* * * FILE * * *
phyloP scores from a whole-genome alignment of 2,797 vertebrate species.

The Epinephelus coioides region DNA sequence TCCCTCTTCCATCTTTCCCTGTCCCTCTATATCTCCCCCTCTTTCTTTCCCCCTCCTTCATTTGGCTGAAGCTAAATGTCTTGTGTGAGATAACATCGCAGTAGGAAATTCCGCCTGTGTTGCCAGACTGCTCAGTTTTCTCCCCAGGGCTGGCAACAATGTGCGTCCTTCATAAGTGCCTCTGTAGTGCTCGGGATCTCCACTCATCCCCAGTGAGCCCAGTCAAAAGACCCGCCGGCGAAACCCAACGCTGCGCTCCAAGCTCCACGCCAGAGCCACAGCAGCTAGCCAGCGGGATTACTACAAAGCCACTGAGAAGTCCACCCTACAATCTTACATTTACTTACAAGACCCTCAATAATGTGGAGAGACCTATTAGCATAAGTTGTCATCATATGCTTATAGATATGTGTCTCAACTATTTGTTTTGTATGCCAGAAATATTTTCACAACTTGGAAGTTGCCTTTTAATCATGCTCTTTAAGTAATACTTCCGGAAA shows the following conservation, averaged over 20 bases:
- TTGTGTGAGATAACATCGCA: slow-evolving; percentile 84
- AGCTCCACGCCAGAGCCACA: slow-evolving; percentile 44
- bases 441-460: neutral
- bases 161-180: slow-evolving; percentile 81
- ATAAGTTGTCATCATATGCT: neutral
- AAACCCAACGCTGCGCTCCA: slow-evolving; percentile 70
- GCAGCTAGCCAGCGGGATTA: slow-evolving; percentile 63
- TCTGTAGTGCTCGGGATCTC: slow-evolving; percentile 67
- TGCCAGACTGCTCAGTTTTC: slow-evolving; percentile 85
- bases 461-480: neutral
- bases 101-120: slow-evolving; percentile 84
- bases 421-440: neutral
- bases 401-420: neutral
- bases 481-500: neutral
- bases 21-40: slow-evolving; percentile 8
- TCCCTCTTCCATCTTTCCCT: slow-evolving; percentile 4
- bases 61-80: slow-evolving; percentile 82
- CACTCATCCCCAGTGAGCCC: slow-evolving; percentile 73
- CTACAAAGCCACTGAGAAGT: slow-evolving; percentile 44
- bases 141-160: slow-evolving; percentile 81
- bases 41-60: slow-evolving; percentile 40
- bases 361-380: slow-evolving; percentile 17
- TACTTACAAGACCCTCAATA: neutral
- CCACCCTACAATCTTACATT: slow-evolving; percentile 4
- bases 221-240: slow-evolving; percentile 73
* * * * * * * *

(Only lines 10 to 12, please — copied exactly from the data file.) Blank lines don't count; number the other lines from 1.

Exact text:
- TCTGTAGTGCTCGGGATCTC: slow-evolving; percentile 67
- TGCCAGACTGCTCAGTTTTC: slow-evolving; percentile 85
- bases 461-480: neutral